(2012) Iain Banks, Orbit, £20.00, hrdbk, 517pp, ISBN 978-0-356-50150-5
Any self-respecting, early 21st century, science fiction fan of space opera writ large simply has to have satiate their thirst for the genre by dipping into the well of Iain Banks 'Culture' novels. These stand in the history of wide-screen SF along with the mid-20th century 'Trantor' novels of Isaac Asimov and Larry Niven's 'Known Space', not to mention shoulder-to-shoulder with his contemporary Alastair Reynolds' 'Revelation Space'. This is science fiction where engineering is at the planetary scale, where space ships can be many miles long and (naturally) travel at many times the speed of light. This is where artificial intelligence is not called artificial intelligence as the term 'artificial' would be demeaning (if not sacrilegious) to such respectable sentients. The Hydrogen Sonata is one such novel.
The 'Culture', for those who are unfamiliar with it, is a merged collective of ultra high-tech human-like species who live in a post-monetary civilisation along with (artificial) minds. These exist in varying degrees of complexity from small drones (the size of a handbag) to larger entities that control huge spacecraft the size of small moons. The 'Culture' has existed for many thousands of years (ironically/coincidentally roughly the length of the Holocene for those with a science/human ecology bent)). It represents one of the most advanced civilisations in the Galaxy. Indeed there are none significantly more advanced as those civilisations evolve to a higher plane of existence (actually at some of the right angles to the rolled-up dimensions we currently hypothesise with M-theory). These 'more-evolved' species have collectively sublimed from 'The Real'.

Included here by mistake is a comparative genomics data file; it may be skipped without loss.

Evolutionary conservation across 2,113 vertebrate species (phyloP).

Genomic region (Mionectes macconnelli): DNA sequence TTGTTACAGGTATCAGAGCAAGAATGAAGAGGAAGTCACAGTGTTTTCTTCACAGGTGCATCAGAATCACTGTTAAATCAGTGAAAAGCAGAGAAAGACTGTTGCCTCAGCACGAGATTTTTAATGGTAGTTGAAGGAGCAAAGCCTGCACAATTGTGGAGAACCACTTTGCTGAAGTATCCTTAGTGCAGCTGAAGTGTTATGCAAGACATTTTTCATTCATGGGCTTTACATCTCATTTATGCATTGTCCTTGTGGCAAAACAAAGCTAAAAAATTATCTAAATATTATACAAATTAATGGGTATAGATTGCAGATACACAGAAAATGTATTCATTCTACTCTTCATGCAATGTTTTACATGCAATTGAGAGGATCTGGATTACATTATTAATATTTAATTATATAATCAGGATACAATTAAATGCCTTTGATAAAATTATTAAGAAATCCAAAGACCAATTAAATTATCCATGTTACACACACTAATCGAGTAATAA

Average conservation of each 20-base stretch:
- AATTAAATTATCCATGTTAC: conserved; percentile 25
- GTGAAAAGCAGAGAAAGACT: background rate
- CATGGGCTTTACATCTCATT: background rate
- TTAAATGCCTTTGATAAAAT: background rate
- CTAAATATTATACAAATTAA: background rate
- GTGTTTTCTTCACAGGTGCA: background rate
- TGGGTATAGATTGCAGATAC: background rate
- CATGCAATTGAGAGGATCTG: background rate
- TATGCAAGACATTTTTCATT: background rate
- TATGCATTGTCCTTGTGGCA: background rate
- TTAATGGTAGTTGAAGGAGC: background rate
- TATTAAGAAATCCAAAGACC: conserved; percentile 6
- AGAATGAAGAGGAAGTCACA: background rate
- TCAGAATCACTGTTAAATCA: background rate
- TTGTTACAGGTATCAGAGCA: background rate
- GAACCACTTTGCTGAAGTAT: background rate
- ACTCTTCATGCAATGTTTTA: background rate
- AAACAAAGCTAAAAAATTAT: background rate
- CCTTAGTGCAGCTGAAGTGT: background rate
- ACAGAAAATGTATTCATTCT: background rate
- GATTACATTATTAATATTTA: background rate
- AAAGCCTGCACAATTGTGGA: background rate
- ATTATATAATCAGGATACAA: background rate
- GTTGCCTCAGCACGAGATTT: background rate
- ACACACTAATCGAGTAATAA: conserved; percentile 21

The Gzilt, like the Culture, are high-level Involved (in the affairs of the Galaxy) and an old civilisation. So old that they had a part in helping establish the Culture and can be considered to have the same status as the Culture as one of the mature civilisations in The Real in the Galaxy. However they have now (or the vast majority of them) have decided to 'sublime' and leave The Real for their next evolutionary stage. As such some of the junior civilisations are taking an interest: keen to get their share of the technology the Gzilt will leave behind once they have sublimed.